While we were adding parts daily to our car, the guys over at Watson Racing sent over a 2018 Mustang roll cage to add to our mod list. With a fully bolt in install, this cage went in smoothly and it looks right at home with the gray powdercoated finish. This cage is NHRA and NMRA legal, allows full seat travel, and is 100% tig welded, 1.75" DOM steel tubing. This was a great addition for both safety and chassis stiffening for our future road race Mustang.
To compliment the added roll cage, Watson also sent over one of their 2018 Mustang rear seat deletes. This NHRA legal rear seat delete was an easy install and was perfect since we would not be utilizing our rear seat with the addition of the roll cage. The black carpet matched perfectly to our interior and we were able to reduce some weight to offset the added weight of the roll cage.
One of the most popular mods we have done to the car, the 2018 Mustang deck lid trim panel from Ford Performance, is a personal favorite. Ridding the rear of the factory GT logo, this deck lid replaces the whole panel with a smooth, emblem-less panel. This really cleaned up the look of our S550 and gave a stealthy look to the rear.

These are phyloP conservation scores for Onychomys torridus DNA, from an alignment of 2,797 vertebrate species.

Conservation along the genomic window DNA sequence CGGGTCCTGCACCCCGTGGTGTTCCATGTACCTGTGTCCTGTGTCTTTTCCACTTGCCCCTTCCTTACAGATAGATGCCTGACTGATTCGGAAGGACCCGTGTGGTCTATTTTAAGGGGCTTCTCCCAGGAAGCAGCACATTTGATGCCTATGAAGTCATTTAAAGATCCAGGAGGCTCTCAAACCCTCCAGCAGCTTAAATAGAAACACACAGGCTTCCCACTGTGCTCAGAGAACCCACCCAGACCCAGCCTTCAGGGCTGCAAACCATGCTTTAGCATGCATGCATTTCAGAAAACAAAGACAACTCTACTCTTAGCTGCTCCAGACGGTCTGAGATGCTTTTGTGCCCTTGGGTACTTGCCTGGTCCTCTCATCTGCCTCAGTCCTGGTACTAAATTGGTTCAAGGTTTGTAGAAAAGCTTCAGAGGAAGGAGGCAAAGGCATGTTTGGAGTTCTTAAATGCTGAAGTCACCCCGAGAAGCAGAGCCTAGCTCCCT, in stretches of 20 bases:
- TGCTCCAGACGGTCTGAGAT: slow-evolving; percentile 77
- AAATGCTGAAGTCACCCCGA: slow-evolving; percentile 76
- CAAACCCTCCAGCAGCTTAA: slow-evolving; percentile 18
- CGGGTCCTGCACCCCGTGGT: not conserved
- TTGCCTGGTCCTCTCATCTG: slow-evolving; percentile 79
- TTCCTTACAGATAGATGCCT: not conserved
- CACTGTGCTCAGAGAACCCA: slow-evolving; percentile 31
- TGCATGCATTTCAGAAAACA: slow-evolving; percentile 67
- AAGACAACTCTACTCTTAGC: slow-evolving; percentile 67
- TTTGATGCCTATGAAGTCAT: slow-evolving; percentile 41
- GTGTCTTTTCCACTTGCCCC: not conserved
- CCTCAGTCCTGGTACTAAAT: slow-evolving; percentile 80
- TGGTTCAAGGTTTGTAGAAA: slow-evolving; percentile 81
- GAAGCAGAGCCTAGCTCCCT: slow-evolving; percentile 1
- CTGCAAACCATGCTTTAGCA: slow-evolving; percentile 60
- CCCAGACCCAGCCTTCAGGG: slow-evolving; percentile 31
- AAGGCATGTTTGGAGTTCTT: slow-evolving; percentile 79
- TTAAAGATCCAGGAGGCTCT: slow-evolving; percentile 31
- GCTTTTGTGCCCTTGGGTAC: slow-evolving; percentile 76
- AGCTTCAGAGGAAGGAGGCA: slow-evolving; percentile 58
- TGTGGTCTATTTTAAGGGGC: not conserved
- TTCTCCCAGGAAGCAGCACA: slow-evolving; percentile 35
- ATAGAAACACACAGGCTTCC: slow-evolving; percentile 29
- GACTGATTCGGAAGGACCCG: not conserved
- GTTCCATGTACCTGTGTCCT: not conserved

Long time partner, Steeda, sent over a set of their 2018 Mustang jacking rails for us to install on our S550 to protect the underside of the car while adding more mods. These rails are made from 2"x1" steel tubing right here in the USA and were also lightweight! With a lifetime warranty and a bolt in design, there is no reason not to have these on your Mustang!
Since we added lowering springs to our car, we opted for Steeda's bump steer kit to correct the altered geometry. Bump steer is a change in toe angle caused by the suspension moving up or down. Bump steer is built into the geometry of the Mustang suspension and Mustang steering system and occurs independently from any steering wheel input. The effect of bump steer is for the wheel to toe-in or toe-out when the suspension moves up or down. This kit corrects this problem and brings your suspension back into the factory specs.
Steeda also sent over a set of shocks and struts to replace our factory components for even better handling on and off the track. We opted for the Steeda Pro-Action adjustable shock and strut kit to pair with our already installed SVE springs. This kit features rebound adjustability to improve ride comfort on the street, or to stiffen things up at the track. This eliminates choppy stock ride, reduces nose dive, as well as wheel hop.